The Kitchen God’s Wife – Amy Tan

Amy Tan is well known for the themes of mother-daughter relationships and Chinese-American identity.  In The Kitchen God’s Wife these themes are certainly present, especially the idea of dealing with the divide between the expectations in life for a woman in pre-WWII China and post-War America.

The mother-daughter duo in this story are Winnie Louie and her daughter Pearl Louie Brandt.  Winnie was brought up in pre-war China, with all the cultural and social expectations that brings with it.  She is from a rich family of industrialists, but as the story moves on, a different complexion is cast over her life.   Her daughter, Pearl, is born in post-war America and has married a non-Chinese.  While Pearl’s father, Jimmy, died when she was a teenager, she certainly has nothing on her mother’s life experiences.

The pivotal character in the story is Winnie’s long-time friend and business partner, Helen.  She is Pearl’s “Auntie Helen” and due to a brain tumour she pokes both mother and daughter to reveal the secrets she knows both women are carrying and keeping from each other.

The majority of the story revolves around Winnie’s life and brutal marriage in China.  Her husband is a nasty bully of the worst type.  For me it is this aspect of the story that had the most impact.  The theme of how a mother and daughter can struggle to relate to each other is clearly there to see, but for me the majority of the book spoke to the fortitude that some women show in their lives and how that shapes them.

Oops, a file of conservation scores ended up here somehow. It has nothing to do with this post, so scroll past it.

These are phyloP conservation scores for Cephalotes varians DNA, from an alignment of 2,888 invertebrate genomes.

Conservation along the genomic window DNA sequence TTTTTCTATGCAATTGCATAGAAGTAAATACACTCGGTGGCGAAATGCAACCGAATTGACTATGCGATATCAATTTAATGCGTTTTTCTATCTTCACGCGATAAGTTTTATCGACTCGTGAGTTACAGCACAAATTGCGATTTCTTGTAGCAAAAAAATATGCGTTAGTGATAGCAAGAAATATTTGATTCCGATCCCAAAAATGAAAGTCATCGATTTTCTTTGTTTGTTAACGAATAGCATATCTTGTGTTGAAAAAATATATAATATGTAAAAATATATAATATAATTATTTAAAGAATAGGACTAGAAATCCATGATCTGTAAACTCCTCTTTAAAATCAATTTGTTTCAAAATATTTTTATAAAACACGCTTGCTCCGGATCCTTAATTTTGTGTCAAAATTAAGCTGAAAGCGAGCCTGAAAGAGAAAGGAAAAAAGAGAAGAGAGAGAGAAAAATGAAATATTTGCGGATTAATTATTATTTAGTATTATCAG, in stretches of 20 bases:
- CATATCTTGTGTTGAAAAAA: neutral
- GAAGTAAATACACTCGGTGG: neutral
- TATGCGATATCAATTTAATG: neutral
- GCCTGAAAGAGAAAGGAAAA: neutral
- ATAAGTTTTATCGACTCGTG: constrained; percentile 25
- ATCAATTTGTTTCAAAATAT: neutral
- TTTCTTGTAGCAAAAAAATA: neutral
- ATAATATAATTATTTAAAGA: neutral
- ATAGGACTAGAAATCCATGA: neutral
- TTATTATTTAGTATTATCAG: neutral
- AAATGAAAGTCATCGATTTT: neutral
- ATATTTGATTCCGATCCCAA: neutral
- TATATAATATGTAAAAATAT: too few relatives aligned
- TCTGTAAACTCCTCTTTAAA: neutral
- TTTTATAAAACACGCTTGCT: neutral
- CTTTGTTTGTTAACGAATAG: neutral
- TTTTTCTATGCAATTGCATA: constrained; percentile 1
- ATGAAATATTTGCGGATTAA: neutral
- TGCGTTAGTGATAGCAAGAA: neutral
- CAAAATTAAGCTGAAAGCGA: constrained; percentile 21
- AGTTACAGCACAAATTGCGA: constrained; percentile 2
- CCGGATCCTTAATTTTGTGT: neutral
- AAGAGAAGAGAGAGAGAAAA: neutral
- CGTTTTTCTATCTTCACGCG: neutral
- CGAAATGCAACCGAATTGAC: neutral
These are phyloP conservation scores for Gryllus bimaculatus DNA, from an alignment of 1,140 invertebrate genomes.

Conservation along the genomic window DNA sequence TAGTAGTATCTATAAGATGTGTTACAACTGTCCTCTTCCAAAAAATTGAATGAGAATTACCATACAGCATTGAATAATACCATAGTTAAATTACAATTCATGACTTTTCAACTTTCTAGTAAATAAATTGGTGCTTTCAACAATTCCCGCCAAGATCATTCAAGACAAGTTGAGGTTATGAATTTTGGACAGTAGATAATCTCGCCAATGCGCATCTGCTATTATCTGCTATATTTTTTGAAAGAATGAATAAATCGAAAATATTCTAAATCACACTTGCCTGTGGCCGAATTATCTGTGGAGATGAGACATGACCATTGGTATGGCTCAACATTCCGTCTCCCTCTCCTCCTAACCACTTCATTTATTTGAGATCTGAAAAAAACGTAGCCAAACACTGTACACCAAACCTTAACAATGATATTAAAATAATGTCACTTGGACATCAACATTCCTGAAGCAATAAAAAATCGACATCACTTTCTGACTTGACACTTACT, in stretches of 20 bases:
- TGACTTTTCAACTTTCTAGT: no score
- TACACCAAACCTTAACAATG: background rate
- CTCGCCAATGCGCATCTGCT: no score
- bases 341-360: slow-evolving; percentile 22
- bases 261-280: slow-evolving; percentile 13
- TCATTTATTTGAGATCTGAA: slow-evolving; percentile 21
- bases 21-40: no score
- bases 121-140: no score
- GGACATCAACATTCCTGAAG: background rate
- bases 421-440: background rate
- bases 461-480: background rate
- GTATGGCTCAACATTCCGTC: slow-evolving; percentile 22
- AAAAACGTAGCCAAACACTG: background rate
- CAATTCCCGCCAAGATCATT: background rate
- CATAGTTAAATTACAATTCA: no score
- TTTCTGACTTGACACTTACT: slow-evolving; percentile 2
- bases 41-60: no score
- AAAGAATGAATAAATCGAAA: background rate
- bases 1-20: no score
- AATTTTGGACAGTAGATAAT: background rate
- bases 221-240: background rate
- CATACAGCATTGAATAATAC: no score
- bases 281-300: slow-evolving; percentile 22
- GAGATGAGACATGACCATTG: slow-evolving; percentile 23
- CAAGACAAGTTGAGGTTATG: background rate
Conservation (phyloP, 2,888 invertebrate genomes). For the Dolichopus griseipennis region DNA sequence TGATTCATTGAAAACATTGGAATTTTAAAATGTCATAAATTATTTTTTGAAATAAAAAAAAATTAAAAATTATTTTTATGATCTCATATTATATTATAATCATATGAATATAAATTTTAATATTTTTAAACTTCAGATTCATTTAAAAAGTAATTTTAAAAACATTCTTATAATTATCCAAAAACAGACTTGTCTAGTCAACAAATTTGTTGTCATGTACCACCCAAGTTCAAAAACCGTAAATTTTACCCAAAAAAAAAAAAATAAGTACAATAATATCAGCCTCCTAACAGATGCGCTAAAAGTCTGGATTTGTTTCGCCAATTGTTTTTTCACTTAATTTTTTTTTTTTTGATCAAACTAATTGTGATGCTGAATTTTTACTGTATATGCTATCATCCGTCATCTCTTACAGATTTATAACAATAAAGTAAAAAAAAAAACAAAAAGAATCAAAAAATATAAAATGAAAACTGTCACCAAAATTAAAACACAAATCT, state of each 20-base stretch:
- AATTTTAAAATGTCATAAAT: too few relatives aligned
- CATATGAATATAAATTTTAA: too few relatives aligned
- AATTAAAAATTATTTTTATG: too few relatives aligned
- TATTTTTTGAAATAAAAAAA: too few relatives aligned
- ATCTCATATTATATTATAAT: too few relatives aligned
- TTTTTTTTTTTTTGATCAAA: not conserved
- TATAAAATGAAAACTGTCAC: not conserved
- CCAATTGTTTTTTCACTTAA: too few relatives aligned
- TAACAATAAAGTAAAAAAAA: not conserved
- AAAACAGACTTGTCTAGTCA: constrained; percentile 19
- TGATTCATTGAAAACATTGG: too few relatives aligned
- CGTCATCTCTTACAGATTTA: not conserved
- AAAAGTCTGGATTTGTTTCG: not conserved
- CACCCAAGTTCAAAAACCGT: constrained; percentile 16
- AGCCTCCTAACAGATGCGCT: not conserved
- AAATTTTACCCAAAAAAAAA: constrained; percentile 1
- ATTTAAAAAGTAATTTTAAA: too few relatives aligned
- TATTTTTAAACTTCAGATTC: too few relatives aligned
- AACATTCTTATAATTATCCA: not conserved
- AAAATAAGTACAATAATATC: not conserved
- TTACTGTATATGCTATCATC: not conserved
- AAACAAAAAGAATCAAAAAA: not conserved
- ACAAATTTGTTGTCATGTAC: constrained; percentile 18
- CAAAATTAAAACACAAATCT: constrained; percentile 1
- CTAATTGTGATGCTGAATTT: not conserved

In this modern, western society those of us who live free from such abuses would wonder and possibly criticise Winnie’s apparent inability to take self-protective action in order to get away from an abusive relationship.  Now, as then, the reality for many women is that taking action is not the easier option.  The power, control and fear that abusive people hold over their victims simply does not allow for a sliver of hope.  Amplify this with social expectations, as was the case in the early years of the 20th Century in China, and the choices are very bleak indeed.

Even though I wondered at the extent to which Winnie puts up with the ongoing abuse and the behaviour of the people around her who could hardly miss what was going on, I thoroughly enjoyed this book.  It was an easy read, slightly compulsive as you know there are resolutions coming, but it is not clear how they are to come about.
The scenes were very easy to picture and I felt like I was there in person watching the goings on.  That’s what a good book does for me, it draws me in.

I give this a 4 star Ms Oh Waily rating.

Just a reminder, I’m on Goodreads so if you want to join me and see what other books might be in the reviewing pipeline, you are most welcome to add me as a friend.

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